Statue or Liberty, Joe Biden
DonkeyHotey / WhoWhatWhy (CC BY-SA 2.0) See complete attribution below.

The Capitol riots have led to increased calls for federal laws to address domestic terrorism, much to the delight of surveillance enthusiasts.

Some fans mourn the end of beloved fictional sagas. To keep the story going (or to improve it), they write their own continuing adventures. In related news, here comes some Patriot Act fan fiction.

The January 6 Capitol riot has revived the debate over whether there should be an actual statute for domestic terrorism. The lack of a big federal law leads to the mistaken impression that we don’t have sufficient tools to combat domestic terrorism, and so we are somehow unprepared for events like the riot. There’s a fear that law enforcement can’t adequately monitor these groups.

This conversation isn’t new. (The FBI Agents Association boldly tweeted in 2019 a recommendation to “urge Congress to make domestic terrorism a federal crime.” That same year, California Rep. Adam Schiff (D) tried to get a federal domestic terror bill pushed through, unsuccessfully.) But after the January 6 mix of aimless milling around and sudden, shocking violence, politicians got all razzed up again to pen some big new bills.

Hillary Clinton called for “new criminal laws at the state and federal levels that hold white supremacists accountable and tracking the activities of extremists such as those who breached the Capitol.” Rep. Brad Schneider (D-IL), Sen. Dick Durbin (D-IL), and other Democrats proposed the Domestic Terrorism Prevention Act of 2021, which is a redux of a popular bill from last year that passed the House but died in the Senate.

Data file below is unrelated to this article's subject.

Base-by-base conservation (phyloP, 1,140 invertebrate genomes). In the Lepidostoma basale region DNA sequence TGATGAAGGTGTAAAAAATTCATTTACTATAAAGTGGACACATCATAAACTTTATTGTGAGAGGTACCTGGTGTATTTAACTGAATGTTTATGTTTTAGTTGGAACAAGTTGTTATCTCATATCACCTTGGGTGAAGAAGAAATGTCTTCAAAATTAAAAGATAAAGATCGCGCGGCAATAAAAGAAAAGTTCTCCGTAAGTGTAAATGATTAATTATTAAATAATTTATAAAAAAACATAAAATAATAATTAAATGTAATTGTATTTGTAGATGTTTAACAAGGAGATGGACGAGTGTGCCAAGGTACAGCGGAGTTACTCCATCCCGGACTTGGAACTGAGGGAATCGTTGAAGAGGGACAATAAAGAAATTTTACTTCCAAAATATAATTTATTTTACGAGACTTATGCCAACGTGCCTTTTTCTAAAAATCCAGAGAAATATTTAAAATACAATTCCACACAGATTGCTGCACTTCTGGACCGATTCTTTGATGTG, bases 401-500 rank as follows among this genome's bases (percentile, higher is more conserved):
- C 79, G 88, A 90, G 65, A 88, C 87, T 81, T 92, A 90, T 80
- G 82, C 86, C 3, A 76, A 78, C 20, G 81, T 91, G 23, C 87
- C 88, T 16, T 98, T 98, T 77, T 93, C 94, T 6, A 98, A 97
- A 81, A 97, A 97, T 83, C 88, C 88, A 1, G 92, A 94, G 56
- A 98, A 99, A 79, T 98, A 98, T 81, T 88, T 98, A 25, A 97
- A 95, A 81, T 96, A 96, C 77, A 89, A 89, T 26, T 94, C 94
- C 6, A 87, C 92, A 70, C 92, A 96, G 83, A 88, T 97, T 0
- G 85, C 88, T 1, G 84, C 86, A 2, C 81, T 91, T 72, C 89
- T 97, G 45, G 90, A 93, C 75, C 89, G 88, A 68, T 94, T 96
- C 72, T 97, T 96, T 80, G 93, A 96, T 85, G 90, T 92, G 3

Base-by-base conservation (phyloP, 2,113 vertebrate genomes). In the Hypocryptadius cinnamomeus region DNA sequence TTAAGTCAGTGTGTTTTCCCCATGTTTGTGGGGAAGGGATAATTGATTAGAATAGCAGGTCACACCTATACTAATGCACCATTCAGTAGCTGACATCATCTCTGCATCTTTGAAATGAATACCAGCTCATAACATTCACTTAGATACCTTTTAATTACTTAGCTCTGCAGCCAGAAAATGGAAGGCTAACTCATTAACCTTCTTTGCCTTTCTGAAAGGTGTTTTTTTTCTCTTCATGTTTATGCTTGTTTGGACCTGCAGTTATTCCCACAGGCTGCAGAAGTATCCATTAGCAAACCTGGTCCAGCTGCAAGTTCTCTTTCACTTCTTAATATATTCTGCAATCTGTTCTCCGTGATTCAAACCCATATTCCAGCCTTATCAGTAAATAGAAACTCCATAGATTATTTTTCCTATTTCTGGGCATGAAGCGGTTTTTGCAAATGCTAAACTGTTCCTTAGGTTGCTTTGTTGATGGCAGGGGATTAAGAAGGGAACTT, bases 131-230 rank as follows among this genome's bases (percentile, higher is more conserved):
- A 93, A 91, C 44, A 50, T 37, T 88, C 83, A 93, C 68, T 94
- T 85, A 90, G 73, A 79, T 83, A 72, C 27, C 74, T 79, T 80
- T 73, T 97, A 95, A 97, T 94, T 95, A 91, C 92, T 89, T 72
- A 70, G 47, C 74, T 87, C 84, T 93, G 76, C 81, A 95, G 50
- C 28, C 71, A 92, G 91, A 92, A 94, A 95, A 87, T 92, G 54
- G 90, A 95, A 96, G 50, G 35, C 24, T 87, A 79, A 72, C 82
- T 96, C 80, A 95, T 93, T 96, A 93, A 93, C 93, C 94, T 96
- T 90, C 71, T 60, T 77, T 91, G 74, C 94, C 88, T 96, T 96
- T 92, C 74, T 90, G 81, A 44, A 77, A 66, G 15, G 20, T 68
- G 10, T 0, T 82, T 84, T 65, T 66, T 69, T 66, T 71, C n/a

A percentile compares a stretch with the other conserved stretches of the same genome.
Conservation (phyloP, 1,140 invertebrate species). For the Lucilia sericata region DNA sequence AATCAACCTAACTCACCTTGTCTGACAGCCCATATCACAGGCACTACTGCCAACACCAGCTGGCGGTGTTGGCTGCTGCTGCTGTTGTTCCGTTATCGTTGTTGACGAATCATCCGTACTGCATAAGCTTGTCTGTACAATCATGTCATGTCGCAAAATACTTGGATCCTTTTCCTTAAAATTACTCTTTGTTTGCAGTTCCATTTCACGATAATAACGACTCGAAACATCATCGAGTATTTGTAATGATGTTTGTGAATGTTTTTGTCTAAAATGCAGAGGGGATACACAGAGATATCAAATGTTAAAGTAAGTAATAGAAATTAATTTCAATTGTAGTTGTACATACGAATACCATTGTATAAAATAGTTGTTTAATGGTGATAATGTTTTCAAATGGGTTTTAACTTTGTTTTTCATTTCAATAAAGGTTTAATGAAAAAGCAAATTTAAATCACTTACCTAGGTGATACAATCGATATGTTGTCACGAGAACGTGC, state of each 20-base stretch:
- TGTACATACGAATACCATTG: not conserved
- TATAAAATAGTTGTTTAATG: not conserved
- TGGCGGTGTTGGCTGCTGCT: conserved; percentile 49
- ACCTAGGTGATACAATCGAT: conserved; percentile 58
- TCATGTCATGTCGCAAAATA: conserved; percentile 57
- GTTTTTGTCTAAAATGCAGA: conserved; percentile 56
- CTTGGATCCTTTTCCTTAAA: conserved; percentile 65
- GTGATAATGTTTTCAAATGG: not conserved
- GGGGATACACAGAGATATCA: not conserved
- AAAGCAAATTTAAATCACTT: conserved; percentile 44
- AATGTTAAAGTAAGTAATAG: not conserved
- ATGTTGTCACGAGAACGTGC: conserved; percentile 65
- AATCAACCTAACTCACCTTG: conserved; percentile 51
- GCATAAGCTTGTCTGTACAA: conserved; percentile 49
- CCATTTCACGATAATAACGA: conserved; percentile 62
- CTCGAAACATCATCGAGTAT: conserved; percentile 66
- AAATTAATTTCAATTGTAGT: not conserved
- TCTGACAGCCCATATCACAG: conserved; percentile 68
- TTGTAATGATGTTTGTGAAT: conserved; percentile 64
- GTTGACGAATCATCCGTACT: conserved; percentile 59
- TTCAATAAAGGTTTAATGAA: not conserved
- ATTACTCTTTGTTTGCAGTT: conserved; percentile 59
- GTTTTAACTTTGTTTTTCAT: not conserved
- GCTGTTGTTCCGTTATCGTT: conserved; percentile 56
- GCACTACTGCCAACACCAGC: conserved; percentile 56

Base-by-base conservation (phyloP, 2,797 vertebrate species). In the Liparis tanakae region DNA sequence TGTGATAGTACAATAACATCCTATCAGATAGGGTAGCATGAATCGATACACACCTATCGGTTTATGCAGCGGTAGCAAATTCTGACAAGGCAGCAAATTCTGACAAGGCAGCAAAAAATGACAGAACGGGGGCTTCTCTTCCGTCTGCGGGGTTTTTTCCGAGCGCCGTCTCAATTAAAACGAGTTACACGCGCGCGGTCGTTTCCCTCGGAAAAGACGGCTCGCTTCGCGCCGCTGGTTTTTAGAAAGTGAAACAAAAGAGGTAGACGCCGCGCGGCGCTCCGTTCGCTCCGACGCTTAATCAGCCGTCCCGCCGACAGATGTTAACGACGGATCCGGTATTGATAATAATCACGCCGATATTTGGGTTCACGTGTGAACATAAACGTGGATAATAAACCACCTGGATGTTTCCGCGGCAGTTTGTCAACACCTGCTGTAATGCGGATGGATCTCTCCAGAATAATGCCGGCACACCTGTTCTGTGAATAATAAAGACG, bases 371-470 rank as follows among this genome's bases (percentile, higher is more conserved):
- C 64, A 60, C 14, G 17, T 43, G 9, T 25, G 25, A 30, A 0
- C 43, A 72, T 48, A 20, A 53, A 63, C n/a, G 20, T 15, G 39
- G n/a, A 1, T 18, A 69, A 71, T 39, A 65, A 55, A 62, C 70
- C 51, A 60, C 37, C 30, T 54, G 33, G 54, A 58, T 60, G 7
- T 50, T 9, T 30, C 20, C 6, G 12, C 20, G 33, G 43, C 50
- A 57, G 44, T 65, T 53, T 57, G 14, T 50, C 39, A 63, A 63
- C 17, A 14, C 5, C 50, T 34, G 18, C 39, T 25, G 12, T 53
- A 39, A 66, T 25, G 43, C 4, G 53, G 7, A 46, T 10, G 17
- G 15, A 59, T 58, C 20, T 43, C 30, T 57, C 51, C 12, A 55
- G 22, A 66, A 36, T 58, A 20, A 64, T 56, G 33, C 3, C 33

The effort to target organized white supremacist activity is clear and admirable, but opens the door for increased surveillance of American citizens while disregarding that there are already plenty of laws out there to handle this sort of thing. According to civil libertarians, the whole thing is unnecessary: right-wing terrorism isn’t flourishing because of a shortage of laws, but because of a lack of will to go after said groups. (And because of encouragement from a social media-savvy former president.)

So when lawmakers geek out over making new laws when it’s not at all clear new laws are needed — why, that seems a lot like they’ve entered the seamy world of political fan fiction. You have an original, “canonical” text — Harry Potter, say, or Star Wars, or the Patriot Act — and fans of the canon are so eager to engage, to be a part of the thing, that they write their own stories. New adventures in the case of fiction, more surveillance in the case of policy, a lot of surprising plot twists as the result of both. It’s wish fulfillment: why can’t Luke and Han fall in love? Why can’t we spy on our citizens better?

Comparing proposed domestic terrorism laws to fan fiction isn’t fair to writers of fan fiction, primarily because fan fiction is fun and harmless, and domestic terrorism laws don’t seem inclined to be fun, and they can certainly be harmful.

The uncomfortable truth about fan fiction is that a lot of it isn’t any good. The same can be said for laws that give the government undue powers of surveillance. Let’s make sure we don’t go adding hackneyed crap to the canon of American policy.

The cartoon above was created by DonkeyHotey for WhoWhatWhy from these images: NYC (William Warby / Flickr CC BY 2.0), Liberty (Divya Thakur / Flickr CC BY-SA 2.0), and Marine One (Trump White House Archived / Flickr).


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